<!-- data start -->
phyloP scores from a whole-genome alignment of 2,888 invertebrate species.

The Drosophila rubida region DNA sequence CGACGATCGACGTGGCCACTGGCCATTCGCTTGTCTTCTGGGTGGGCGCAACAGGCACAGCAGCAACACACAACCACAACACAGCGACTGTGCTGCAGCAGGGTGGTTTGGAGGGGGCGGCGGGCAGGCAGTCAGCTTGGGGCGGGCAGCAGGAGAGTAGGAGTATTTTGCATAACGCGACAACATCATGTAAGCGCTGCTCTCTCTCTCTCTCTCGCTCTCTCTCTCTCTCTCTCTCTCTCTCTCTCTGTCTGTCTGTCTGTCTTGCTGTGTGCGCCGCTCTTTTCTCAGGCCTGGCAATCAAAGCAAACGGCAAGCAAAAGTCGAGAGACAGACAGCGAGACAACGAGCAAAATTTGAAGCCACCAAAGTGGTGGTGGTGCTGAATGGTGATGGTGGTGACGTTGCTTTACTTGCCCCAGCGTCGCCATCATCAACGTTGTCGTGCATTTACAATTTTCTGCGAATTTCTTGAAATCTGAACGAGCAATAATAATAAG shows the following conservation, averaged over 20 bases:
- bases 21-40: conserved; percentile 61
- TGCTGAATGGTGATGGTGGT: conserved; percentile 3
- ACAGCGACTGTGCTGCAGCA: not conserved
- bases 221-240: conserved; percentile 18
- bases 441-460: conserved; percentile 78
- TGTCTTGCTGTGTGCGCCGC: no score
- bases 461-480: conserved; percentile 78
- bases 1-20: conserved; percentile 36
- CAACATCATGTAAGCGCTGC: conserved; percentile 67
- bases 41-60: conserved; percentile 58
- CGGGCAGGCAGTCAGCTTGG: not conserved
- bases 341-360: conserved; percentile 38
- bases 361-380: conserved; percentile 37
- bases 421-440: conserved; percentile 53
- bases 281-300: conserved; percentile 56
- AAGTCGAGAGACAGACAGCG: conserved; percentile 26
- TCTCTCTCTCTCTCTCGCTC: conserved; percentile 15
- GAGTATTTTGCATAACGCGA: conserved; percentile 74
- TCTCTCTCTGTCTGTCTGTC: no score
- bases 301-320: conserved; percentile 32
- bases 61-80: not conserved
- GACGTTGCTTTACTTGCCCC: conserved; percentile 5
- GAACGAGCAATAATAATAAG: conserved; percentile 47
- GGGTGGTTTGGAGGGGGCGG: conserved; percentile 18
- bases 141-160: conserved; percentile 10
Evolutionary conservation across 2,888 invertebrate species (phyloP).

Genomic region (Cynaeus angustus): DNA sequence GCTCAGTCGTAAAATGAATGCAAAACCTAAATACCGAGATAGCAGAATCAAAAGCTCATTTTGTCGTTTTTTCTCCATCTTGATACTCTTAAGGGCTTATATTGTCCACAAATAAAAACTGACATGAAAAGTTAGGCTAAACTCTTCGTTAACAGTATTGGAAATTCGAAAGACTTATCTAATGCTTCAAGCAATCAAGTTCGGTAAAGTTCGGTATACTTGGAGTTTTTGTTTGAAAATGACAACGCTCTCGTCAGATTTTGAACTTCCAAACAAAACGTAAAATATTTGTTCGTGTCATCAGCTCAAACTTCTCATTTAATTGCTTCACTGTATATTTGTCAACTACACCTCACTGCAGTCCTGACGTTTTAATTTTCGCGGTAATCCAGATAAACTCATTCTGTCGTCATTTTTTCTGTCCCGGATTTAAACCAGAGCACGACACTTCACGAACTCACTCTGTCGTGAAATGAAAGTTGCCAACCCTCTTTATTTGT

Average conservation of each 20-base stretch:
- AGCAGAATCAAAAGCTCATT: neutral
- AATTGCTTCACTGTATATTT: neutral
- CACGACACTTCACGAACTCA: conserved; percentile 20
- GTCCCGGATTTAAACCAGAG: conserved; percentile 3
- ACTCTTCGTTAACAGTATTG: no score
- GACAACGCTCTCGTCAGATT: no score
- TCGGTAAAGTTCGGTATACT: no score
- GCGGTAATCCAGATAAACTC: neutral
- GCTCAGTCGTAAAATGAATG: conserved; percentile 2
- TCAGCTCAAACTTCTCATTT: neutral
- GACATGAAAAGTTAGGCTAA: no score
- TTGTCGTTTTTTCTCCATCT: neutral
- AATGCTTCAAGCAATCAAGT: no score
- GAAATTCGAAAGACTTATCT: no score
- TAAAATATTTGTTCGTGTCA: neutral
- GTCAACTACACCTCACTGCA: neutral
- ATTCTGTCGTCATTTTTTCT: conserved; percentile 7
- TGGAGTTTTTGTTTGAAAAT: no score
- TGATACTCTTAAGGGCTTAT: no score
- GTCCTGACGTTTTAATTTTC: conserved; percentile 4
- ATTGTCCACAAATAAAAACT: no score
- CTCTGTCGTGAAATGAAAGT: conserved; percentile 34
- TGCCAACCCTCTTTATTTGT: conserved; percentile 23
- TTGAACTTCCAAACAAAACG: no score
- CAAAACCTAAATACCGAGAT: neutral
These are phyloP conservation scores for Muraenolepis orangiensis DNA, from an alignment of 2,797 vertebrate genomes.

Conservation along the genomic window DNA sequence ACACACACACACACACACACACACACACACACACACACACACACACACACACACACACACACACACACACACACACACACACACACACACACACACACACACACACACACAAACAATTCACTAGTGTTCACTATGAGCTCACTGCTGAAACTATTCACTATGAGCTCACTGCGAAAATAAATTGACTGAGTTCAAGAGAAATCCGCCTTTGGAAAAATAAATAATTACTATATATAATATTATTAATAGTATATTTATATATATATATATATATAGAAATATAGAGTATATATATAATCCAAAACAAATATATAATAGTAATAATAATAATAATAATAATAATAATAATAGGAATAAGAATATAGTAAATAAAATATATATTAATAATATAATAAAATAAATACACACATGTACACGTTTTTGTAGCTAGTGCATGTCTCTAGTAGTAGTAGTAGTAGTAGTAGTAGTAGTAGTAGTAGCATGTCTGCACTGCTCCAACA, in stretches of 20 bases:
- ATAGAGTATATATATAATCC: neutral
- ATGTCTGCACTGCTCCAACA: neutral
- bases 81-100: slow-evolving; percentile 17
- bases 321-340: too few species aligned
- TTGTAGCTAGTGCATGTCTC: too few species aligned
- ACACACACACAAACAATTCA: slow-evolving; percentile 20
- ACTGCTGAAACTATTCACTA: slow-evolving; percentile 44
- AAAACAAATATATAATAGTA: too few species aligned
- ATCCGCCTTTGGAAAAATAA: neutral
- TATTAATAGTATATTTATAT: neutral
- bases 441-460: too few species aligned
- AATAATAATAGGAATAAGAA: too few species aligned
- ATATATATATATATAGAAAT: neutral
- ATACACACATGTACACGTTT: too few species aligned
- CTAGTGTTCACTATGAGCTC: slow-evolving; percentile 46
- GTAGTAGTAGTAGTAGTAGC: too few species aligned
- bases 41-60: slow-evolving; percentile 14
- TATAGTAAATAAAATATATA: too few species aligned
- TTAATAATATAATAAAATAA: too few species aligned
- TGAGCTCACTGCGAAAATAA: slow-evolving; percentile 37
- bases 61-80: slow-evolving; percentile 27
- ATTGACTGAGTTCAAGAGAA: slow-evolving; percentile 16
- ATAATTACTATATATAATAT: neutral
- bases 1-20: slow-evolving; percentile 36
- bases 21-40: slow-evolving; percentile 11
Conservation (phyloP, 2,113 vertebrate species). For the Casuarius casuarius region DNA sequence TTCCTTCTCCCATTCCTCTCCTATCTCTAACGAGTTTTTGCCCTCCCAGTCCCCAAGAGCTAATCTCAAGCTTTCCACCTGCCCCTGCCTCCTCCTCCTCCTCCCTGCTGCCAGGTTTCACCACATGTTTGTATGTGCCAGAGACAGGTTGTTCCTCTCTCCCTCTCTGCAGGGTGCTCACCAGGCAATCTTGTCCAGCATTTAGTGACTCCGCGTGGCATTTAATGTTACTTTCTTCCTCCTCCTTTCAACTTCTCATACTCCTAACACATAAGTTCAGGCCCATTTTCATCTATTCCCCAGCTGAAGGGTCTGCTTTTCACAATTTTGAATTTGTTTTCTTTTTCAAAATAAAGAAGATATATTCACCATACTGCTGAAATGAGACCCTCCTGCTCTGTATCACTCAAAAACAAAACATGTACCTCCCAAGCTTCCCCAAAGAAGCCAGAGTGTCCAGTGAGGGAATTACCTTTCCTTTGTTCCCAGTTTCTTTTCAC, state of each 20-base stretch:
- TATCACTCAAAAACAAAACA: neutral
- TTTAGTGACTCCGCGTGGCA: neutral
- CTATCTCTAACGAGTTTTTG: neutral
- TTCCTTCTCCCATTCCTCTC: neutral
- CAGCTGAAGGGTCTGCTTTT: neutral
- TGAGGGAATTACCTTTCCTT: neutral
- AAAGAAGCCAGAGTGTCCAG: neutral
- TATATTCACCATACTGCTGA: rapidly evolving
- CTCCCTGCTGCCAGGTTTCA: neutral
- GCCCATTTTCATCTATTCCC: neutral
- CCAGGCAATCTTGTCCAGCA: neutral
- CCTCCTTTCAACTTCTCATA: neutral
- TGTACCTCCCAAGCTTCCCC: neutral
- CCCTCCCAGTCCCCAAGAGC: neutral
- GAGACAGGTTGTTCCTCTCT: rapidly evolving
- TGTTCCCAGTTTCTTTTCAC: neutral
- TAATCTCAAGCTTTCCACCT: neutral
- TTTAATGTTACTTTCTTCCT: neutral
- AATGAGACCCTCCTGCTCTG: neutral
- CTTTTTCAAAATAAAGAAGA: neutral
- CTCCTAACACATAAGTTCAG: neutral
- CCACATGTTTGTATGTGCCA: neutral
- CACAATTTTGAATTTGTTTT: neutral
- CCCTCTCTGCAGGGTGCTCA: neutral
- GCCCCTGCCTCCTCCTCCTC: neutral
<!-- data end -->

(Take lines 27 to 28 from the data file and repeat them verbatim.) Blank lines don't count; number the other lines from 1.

- bases 141-160: conserved; percentile 10
Evolutionary conservation across 2,888 invertebrate species (phyloP).